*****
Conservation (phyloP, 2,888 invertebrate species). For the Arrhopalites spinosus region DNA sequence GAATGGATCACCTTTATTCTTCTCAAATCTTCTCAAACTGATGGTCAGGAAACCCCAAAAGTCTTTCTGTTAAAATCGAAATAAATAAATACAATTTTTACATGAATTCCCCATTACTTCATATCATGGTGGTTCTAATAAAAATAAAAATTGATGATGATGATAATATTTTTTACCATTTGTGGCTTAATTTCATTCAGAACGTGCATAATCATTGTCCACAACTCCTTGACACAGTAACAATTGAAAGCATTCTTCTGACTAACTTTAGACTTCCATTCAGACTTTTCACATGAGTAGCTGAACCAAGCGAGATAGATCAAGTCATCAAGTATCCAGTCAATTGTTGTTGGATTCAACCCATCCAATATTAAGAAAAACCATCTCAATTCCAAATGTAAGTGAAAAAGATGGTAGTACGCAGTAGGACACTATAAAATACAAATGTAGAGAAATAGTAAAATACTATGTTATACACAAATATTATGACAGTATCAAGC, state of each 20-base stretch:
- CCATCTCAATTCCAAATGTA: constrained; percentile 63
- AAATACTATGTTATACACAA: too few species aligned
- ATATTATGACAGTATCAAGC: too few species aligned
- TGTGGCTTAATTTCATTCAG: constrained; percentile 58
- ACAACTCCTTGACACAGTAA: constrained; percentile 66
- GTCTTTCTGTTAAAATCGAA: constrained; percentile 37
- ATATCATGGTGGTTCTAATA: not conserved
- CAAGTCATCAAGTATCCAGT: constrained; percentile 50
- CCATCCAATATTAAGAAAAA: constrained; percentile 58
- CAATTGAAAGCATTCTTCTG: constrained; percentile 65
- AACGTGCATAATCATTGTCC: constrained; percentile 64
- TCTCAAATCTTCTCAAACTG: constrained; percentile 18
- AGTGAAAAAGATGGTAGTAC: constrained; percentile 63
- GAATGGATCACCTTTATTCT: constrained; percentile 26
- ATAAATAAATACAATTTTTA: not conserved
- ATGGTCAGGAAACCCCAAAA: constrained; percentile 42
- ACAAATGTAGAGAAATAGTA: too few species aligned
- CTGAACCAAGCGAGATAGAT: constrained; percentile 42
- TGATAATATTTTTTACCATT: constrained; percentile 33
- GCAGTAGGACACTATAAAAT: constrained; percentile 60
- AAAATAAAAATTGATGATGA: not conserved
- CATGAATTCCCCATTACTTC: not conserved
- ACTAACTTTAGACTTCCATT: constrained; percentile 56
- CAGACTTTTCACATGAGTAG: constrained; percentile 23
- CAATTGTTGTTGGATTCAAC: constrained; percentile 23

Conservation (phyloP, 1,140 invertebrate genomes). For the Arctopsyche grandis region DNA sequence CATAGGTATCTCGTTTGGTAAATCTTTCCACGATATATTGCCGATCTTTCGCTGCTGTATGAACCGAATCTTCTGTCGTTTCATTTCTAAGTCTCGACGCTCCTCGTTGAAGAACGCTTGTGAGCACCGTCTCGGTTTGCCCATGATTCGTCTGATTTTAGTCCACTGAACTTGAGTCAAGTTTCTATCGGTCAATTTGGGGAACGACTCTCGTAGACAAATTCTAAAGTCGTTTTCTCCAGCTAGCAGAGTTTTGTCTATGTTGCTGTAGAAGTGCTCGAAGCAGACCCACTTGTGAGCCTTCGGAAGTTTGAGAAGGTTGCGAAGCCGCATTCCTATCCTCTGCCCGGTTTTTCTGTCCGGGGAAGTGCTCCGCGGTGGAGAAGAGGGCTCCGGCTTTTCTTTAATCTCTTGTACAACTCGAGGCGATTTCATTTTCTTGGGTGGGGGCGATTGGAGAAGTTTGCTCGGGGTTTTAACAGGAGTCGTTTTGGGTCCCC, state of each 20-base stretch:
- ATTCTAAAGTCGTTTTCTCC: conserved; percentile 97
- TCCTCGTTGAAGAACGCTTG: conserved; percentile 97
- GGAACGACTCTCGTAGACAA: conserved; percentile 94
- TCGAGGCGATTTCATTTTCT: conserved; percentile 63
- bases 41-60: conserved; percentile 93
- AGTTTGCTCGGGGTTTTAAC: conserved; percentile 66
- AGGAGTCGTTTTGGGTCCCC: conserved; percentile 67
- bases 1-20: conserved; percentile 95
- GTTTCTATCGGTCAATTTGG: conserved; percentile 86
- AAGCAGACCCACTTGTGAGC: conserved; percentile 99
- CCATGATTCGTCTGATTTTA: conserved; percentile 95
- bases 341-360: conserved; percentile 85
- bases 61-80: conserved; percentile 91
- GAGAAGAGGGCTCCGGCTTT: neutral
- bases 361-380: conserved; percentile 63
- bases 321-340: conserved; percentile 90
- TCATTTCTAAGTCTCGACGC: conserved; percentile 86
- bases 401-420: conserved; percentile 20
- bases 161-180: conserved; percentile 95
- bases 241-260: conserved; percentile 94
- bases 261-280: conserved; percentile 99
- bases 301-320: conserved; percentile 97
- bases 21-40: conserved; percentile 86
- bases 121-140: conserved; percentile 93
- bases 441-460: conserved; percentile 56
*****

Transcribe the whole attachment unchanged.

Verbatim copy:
Conservation (phyloP, 2,888 invertebrate species). For the Arrhopalites spinosus region DNA sequence GAATGGATCACCTTTATTCTTCTCAAATCTTCTCAAACTGATGGTCAGGAAACCCCAAAAGTCTTTCTGTTAAAATCGAAATAAATAAATACAATTTTTACATGAATTCCCCATTACTTCATATCATGGTGGTTCTAATAAAAATAAAAATTGATGATGATGATAATATTTTTTACCATTTGTGGCTTAATTTCATTCAGAACGTGCATAATCATTGTCCACAACTCCTTGACACAGTAACAATTGAAAGCATTCTTCTGACTAACTTTAGACTTCCATTCAGACTTTTCACATGAGTAGCTGAACCAAGCGAGATAGATCAAGTCATCAAGTATCCAGTCAATTGTTGTTGGATTCAACCCATCCAATATTAAGAAAAACCATCTCAATTCCAAATGTAAGTGAAAAAGATGGTAGTACGCAGTAGGACACTATAAAATACAAATGTAGAGAAATAGTAAAATACTATGTTATACACAAATATTATGACAGTATCAAGC, state of each 20-base stretch:
- CCATCTCAATTCCAAATGTA: constrained; percentile 63
- AAATACTATGTTATACACAA: too few species aligned
- ATATTATGACAGTATCAAGC: too few species aligned
- TGTGGCTTAATTTCATTCAG: constrained; percentile 58
- ACAACTCCTTGACACAGTAA: constrained; percentile 66
- GTCTTTCTGTTAAAATCGAA: constrained; percentile 37
- ATATCATGGTGGTTCTAATA: not conserved
- CAAGTCATCAAGTATCCAGT: constrained; percentile 50
- CCATCCAATATTAAGAAAAA: constrained; percentile 58
- CAATTGAAAGCATTCTTCTG: constrained; percentile 65
- AACGTGCATAATCATTGTCC: constrained; percentile 64
- TCTCAAATCTTCTCAAACTG: constrained; percentile 18
- AGTGAAAAAGATGGTAGTAC: constrained; percentile 63
- GAATGGATCACCTTTATTCT: constrained; percentile 26
- ATAAATAAATACAATTTTTA: not conserved
- ATGGTCAGGAAACCCCAAAA: constrained; percentile 42
- ACAAATGTAGAGAAATAGTA: too few species aligned
- CTGAACCAAGCGAGATAGAT: constrained; percentile 42
- TGATAATATTTTTTACCATT: constrained; percentile 33
- GCAGTAGGACACTATAAAAT: constrained; percentile 60
- AAAATAAAAATTGATGATGA: not conserved
- CATGAATTCCCCATTACTTC: not conserved
- ACTAACTTTAGACTTCCATT: constrained; percentile 56
- CAGACTTTTCACATGAGTAG: constrained; percentile 23
- CAATTGTTGTTGGATTCAAC: constrained; percentile 23

Conservation (phyloP, 1,140 invertebrate genomes). For the Arctopsyche grandis region DNA sequence CATAGGTATCTCGTTTGGTAAATCTTTCCACGATATATTGCCGATCTTTCGCTGCTGTATGAACCGAATCTTCTGTCGTTTCATTTCTAAGTCTCGACGCTCCTCGTTGAAGAACGCTTGTGAGCACCGTCTCGGTTTGCCCATGATTCGTCTGATTTTAGTCCACTGAACTTGAGTCAAGTTTCTATCGGTCAATTTGGGGAACGACTCTCGTAGACAAATTCTAAAGTCGTTTTCTCCAGCTAGCAGAGTTTTGTCTATGTTGCTGTAGAAGTGCTCGAAGCAGACCCACTTGTGAGCCTTCGGAAGTTTGAGAAGGTTGCGAAGCCGCATTCCTATCCTCTGCCCGGTTTTTCTGTCCGGGGAAGTGCTCCGCGGTGGAGAAGAGGGCTCCGGCTTTTCTTTAATCTCTTGTACAACTCGAGGCGATTTCATTTTCTTGGGTGGGGGCGATTGGAGAAGTTTGCTCGGGGTTTTAACAGGAGTCGTTTTGGGTCCCC, state of each 20-base stretch:
- ATTCTAAAGTCGTTTTCTCC: conserved; percentile 97
- TCCTCGTTGAAGAACGCTTG: conserved; percentile 97
- GGAACGACTCTCGTAGACAA: conserved; percentile 94
- TCGAGGCGATTTCATTTTCT: conserved; percentile 63
- bases 41-60: conserved; percentile 93
- AGTTTGCTCGGGGTTTTAAC: conserved; percentile 66
- AGGAGTCGTTTTGGGTCCCC: conserved; percentile 67
- bases 1-20: conserved; percentile 95
- GTTTCTATCGGTCAATTTGG: conserved; percentile 86
- AAGCAGACCCACTTGTGAGC: conserved; percentile 99
- CCATGATTCGTCTGATTTTA: conserved; percentile 95
- bases 341-360: conserved; percentile 85
- bases 61-80: conserved; percentile 91
- GAGAAGAGGGCTCCGGCTTT: neutral
- bases 361-380: conserved; percentile 63
- bases 321-340: conserved; percentile 90
- TCATTTCTAAGTCTCGACGC: conserved; percentile 86
- bases 401-420: conserved; percentile 20
- bases 161-180: conserved; percentile 95
- bases 241-260: conserved; percentile 94
- bases 261-280: conserved; percentile 99
- bases 301-320: conserved; percentile 97
- bases 21-40: conserved; percentile 86
- bases 121-140: conserved; percentile 93
- bases 441-460: conserved; percentile 56